I am restoring a 1950 TO-20, and I have wheel weights. Since I’m going to mostly display the tractor, should I use the weights, use fluid as weight, or use no weights?
If the tractor is mainly for show I wouldn’t put the weights on. Front wheel weights are very helpful when working hilly ground or when you have heavy implements mounted on the three point hitch. If you plan to transport this tractor to shows they are extra weight you don’t need to haul around. It is not necessary to add ballast to the rear wheels to use the front weights. Front weights are also useful when you are carrying heavy items with your fork lift.
While water can be used as ballast in areas where the temperatures do not get down to freezing, most people add calcium chloride, brine including that salvaged from pickle and olive packers, beet juice and other solutions to keep the solution from freezing and add extra weight. Most of the solutions except beet juice are caustic (salt based) and therefore corrosive to rims and wheels. If you puncture a tire loaded with solution you also have the problem of the solution getting on painted areas and causing rust. As for the tire pressure, rear tires should be inflated to 12 lbs.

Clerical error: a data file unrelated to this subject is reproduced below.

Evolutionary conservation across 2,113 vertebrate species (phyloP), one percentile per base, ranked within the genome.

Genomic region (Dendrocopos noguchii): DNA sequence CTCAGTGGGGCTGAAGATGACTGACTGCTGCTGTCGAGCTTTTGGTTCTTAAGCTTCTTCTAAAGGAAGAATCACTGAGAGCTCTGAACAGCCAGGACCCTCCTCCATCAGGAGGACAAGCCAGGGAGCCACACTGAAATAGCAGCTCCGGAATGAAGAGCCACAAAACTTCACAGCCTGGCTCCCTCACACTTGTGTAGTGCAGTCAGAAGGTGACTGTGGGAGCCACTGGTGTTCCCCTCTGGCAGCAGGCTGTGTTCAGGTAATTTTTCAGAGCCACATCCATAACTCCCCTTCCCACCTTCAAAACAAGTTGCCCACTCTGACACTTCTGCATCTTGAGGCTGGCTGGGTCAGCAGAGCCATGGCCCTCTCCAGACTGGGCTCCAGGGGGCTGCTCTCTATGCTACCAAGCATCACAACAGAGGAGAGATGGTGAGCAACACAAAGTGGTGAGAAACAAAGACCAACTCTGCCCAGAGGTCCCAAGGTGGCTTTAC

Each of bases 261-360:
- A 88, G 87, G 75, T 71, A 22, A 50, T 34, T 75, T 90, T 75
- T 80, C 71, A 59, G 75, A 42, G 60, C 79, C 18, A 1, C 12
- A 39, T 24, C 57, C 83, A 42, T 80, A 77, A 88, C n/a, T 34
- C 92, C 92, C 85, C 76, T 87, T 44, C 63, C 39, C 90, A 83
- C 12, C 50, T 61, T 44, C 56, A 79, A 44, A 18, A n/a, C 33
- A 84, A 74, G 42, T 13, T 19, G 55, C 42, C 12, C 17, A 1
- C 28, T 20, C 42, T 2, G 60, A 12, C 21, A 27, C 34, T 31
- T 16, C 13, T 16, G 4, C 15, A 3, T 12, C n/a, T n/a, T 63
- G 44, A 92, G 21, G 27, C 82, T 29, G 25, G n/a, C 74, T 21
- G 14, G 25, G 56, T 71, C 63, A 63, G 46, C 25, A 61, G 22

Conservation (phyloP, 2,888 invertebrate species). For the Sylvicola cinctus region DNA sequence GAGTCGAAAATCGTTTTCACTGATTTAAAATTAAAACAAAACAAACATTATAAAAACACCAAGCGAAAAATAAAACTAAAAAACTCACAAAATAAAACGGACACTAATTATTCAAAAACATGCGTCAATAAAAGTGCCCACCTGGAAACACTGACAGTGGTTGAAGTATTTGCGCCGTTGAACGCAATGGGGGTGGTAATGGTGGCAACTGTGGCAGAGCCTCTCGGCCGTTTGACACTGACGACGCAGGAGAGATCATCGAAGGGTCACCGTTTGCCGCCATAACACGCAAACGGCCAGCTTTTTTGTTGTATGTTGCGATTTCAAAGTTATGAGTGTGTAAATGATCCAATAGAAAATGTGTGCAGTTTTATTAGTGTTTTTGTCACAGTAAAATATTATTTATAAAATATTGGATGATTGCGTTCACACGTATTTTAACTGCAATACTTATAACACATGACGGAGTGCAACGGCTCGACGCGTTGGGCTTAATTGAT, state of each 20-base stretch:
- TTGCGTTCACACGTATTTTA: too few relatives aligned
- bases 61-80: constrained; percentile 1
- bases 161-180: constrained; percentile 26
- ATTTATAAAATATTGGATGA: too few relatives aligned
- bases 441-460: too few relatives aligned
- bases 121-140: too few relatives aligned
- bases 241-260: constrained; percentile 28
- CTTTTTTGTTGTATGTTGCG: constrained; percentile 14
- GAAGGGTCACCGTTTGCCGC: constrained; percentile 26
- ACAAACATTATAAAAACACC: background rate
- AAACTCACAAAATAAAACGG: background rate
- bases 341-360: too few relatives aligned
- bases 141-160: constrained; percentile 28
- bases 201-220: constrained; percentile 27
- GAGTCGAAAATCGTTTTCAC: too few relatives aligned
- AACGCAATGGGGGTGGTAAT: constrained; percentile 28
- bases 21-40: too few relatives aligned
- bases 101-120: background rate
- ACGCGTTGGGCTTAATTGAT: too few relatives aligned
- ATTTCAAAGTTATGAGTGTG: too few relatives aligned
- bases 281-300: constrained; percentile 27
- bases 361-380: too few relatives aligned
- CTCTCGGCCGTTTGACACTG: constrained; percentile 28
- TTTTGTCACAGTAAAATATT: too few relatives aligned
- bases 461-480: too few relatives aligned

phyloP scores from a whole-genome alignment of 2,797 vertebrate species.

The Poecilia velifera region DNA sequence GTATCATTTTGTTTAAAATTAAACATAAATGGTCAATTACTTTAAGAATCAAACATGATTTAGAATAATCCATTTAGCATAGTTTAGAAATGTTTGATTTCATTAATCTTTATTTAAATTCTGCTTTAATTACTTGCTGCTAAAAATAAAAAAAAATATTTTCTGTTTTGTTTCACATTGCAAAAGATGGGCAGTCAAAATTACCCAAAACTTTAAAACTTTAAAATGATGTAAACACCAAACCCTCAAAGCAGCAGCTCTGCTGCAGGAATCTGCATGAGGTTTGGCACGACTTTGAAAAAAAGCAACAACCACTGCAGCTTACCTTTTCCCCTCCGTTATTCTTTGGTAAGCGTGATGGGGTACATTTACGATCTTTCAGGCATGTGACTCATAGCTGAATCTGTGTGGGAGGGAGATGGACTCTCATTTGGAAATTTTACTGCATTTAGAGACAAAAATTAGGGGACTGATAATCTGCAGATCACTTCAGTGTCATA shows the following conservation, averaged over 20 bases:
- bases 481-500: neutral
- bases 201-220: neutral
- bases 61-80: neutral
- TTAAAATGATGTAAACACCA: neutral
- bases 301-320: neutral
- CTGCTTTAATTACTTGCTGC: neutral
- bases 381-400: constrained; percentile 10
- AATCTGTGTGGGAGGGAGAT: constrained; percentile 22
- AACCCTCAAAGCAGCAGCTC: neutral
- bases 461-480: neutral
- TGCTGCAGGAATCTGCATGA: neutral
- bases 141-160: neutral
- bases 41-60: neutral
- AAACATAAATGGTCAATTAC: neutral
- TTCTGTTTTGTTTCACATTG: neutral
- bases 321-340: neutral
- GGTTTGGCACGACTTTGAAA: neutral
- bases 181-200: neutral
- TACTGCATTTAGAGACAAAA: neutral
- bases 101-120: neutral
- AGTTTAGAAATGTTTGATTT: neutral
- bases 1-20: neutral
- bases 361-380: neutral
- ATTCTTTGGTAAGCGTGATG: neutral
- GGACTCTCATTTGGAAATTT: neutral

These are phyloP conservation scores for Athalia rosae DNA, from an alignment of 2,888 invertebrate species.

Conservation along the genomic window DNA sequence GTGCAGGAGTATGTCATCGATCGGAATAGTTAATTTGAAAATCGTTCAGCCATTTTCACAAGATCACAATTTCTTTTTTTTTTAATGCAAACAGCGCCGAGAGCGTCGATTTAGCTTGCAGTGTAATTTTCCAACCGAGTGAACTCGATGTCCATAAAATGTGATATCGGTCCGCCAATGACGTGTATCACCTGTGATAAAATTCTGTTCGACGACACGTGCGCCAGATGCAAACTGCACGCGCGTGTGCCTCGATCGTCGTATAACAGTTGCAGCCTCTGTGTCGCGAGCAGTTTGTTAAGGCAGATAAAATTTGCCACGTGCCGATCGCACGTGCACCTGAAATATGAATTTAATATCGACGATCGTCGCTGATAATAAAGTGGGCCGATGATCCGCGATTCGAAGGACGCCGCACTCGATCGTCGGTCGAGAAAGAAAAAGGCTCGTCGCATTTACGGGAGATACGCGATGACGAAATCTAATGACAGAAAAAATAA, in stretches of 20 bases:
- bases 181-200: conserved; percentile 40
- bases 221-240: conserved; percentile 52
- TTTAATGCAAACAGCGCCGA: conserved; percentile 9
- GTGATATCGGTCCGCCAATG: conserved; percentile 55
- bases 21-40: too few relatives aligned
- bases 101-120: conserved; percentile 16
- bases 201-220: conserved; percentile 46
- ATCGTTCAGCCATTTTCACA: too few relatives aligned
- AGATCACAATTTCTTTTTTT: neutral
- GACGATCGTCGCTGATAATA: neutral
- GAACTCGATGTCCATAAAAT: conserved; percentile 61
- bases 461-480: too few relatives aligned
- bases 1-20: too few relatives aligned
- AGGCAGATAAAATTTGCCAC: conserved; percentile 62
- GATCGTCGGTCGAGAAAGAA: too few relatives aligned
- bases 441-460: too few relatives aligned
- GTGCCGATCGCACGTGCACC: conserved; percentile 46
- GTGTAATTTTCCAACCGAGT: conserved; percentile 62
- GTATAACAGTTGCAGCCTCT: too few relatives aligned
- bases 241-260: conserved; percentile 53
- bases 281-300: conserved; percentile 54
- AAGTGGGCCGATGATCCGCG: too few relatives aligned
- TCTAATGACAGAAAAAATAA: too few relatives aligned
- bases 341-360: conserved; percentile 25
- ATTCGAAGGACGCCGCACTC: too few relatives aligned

When filling tires with a calcium chloride solution you need 90 lbs of calcium chloride and 26 gallons of water per tire to get 100% fill with a 10″ x 28″ (now 11.2″ x 28″) tire. This will provide 315 lbs of weight per tire. 100% fill is nearly impossible to achieve and usually the best you can do is 75% which means you need to multiply the amount of chloride and water by 0.75 to get 236 lbs of weight per tire.
To get a 100% fill with a 11″ x 28″ (now 12.4″ x 28″) tire you need 128 lbs of calcium chloride and 36 1/2 gallons of water. This will provide 450 lbs of weight per tire. Again because the best you can probably achieve is a 75% fill you have to multiply the amount of chloride and water by 0.75 to get 337 1/2 lbs of weight per tire.
The front tire pressure should be 28 lbs for both the 4.00″ x 19″ and 6.00″ x 16″ sizes.